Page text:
The alternate Haftorah reading for the Shabbat Zachor (which means “remember”) precedes the Festival of Purim. It recalls how Amalek, the ruthless enemy of Israel, attacked them in the wilderness when they fled Egypt.
Not only did they attack Israel at Rephidim, they also resisted Israel’s entrance into the Promised Land. God, therefore, vowed to blot out the memory of Amalek from under heaven and to be at war against the Amalekites from generation to generation. (Exodus 7:14, 16)
The Almighty God has a long memory when it comes to attacks against His covenant people Israel. He remembered Amalek’s attack and generations later executed judgment against them:
“Now go, attack the Amalekites and totally destroy all that belongs to them.” (1 Samuel 15:3)
But King Saul did not fully obey God’s command. He spared Agag, the king of the Amalekites, and took the best of the livestock.
“But Saul and the army spared Agag and the best of the sheep and cattle, the fat calves and lambs—everything that was good. These they were unwilling to destroy completely, but everything that was despised and weak they totally destroyed.” (1 Samuel 15:9)
Therefore, the Lord was sorry that He had ever made Saul to be King of Israel.
“I regret that I have made Saul king, because he has turned away from me and has not carried out my instructions.” (1 Samuel 15:11)
When confronted by the prophet Shmuel (Samuel), King Saul did not own up to his sin, but instead tried to cover it. As Saul saw the prophet approaching he said, “The Lord bless you! I have carried out the Lord’s instructions.” (1 Samuel 15:13)
The book of Proverbs tells us that those who cover their sins will not prosper but those who confess and forsake them will find mercy (Proverb 28:13).
Samuel explained to Saul that God desires our obedience more than our sacrifices. He also likened the sin of rebellion to witchcraft, and arrogance to idolatry (1 Samuel 15:22-23). These are serious sins indeed!
When Fear of Man is Stronger than Fear of God
In the end of this portion, Saul provides the reason for his failure to carry out the Lord’s command and instructions—fear of man!
“Then Saul said to Samuel, ‘I have sinned. I violated the Lord’s command and your instructions. I was afraid of the men and so I gave in to them.’” (1 Samuel 15:24)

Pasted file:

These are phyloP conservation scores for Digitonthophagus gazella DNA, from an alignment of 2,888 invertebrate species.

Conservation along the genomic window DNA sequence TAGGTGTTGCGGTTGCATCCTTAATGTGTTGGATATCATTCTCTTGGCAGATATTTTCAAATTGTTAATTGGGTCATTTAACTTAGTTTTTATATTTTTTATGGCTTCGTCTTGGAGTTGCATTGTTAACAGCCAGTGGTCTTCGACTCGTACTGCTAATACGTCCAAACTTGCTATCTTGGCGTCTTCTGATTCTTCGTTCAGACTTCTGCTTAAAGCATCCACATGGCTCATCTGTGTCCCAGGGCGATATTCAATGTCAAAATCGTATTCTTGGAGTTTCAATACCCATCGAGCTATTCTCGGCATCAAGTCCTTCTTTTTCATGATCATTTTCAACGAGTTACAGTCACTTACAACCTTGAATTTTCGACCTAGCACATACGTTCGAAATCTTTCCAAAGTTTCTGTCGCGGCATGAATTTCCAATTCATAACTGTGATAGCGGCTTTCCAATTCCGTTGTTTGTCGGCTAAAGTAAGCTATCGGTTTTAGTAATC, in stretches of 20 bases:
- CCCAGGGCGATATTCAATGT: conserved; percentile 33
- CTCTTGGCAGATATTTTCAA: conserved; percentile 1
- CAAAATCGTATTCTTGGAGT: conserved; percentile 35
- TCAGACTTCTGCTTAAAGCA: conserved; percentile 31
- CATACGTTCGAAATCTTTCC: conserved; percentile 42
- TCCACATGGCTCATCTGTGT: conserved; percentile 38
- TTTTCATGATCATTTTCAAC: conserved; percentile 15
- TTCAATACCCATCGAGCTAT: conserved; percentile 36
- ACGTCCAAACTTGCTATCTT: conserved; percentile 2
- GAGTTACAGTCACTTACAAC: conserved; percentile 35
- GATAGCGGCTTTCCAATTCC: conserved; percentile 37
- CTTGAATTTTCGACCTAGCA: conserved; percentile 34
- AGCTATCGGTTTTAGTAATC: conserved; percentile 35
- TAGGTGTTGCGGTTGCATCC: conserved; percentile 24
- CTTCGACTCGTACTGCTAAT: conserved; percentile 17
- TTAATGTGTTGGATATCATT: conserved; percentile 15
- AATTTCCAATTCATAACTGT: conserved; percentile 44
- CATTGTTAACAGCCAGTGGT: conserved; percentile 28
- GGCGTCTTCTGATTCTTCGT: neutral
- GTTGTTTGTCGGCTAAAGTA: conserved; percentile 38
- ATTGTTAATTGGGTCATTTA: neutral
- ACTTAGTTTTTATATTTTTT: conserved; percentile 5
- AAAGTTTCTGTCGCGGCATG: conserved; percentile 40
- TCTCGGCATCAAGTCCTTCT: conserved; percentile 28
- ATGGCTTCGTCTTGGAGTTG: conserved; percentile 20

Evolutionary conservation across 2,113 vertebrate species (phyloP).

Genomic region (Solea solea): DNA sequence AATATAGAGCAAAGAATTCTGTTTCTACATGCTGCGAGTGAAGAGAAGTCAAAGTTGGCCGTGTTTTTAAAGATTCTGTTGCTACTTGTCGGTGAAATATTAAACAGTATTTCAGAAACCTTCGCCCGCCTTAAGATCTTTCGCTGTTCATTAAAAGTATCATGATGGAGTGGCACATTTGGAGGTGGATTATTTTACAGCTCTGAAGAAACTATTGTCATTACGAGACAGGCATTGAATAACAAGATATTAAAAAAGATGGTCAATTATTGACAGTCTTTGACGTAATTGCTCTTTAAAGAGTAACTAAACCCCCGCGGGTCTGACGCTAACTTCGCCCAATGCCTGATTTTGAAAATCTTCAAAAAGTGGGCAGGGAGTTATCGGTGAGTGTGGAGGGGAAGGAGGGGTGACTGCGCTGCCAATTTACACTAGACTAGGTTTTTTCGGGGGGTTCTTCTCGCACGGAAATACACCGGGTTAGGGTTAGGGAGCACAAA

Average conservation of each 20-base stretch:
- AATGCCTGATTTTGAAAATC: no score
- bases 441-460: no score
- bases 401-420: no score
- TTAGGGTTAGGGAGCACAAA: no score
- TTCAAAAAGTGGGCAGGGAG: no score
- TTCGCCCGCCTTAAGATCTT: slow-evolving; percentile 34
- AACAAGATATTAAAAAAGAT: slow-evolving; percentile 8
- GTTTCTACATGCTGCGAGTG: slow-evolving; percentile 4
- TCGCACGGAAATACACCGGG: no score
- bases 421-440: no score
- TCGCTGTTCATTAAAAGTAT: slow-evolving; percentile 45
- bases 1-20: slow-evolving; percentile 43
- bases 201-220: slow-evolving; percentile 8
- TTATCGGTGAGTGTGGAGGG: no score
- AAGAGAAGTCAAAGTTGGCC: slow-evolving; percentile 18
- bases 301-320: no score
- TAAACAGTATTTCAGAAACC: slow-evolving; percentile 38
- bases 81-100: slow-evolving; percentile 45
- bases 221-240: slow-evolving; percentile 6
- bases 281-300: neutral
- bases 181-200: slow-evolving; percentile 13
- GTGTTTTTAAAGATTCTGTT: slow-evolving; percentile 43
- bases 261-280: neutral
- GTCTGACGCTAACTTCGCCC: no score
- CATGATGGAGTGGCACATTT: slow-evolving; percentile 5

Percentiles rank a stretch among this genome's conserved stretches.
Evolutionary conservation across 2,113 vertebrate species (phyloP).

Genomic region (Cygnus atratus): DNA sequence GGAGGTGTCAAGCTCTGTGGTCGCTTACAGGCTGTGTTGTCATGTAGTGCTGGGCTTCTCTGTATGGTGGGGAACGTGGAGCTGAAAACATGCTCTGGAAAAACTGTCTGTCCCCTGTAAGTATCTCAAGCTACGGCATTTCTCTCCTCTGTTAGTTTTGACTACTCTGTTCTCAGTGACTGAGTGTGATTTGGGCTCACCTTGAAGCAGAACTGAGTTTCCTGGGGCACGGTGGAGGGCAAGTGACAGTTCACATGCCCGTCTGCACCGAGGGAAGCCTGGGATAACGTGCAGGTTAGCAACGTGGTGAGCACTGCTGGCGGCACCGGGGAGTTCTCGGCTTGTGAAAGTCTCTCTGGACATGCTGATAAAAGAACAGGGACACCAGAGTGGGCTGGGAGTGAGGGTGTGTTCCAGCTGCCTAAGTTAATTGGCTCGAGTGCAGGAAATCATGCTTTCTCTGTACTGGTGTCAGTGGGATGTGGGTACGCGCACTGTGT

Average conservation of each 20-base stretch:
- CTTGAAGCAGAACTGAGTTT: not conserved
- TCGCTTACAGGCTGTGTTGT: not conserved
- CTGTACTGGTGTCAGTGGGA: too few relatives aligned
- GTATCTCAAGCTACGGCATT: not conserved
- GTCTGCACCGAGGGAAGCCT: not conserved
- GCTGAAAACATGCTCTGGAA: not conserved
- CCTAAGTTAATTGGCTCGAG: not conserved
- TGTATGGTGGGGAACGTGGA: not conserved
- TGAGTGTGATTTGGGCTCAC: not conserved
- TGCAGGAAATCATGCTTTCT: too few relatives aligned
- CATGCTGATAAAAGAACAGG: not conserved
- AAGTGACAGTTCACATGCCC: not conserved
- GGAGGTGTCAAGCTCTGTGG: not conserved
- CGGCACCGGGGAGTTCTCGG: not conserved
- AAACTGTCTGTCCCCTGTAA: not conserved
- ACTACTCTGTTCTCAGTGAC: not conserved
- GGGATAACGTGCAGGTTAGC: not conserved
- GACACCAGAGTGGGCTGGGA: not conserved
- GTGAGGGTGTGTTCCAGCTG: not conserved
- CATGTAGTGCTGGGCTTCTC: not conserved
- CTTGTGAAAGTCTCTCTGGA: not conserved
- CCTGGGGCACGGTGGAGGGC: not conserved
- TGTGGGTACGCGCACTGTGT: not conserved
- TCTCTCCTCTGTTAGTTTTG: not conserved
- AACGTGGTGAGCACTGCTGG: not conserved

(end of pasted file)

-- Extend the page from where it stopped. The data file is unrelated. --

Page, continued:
Scripture says that the fear of man is a snare, but those who trust in the Lord will be safe (Proverbs 29:25).
Whatever the cost, we must fear God and not men, though it may cost us our reputation, our friends, or even our lives!
The apostle Paul said that seeking to please men prevents us from being a servant of Messiah.
“Am I now trying to win the approval of men, or of God? Or am I trying to please men? If I were still trying to please men, I would not be a servant of Messiah.” (Galatians 1:10)
Purim and the Amalekites
Why is this portion of Scripture read just before Purim, the story recorded in the Book of Esther?
It’s because Haman, the villain in the story of Esther, was an Agagite, a descendant of Agag, king of the Amalekites.
“After these events, King Xerxes [Ahasuerus] honored Haman son of Hammedatha, the Agagite, elevating him and giving him a seat of honor higher than that of all the other nobles.” (Esther 3:1)
According to rabbinic tradition, between Saul’s capture and Samuel’s execution of King Agag, this Amalekite king, sired a child who was the forefather of Haman.
Had King Saul fully obeyed God’s command, the lives of the Jews of Persia may never have been threatened at all. (The story of Purim is about Haman’s devious plan to murder all of the Jews in the Persian Empire.)
This Haftorah (prophetic portion of Scripture) reminds us of the importance of fully obeying the voice of the Lord, and not giving only partial obedience to His word. The consequences for our choices may prove crucial to future generations.
Nevertheless, the Persian Jews had become complacent and were content to live under a foreign ruler in a foreign land. They did not feel an urgency to return to the Promised Land to rebuild the Temple in Jerusalem.
And just like Haman’s rise and fall led to a new direction, so too, more recently the rise and fall of Hitler led to a new direction for the Jewish People in the 20th Century.
It’s a fact of history that Hitler understood the significance of Purim.
He banned Jews from celebrating Purim. And in January of 1944, he said if the Nazis were defeated, the Jews could celebrate “a second Purim.”
Like the olive, the Jewish People had been beaten, pressed and crushed, but just a few years after Hitler made his statement, the State of Israel was reborn.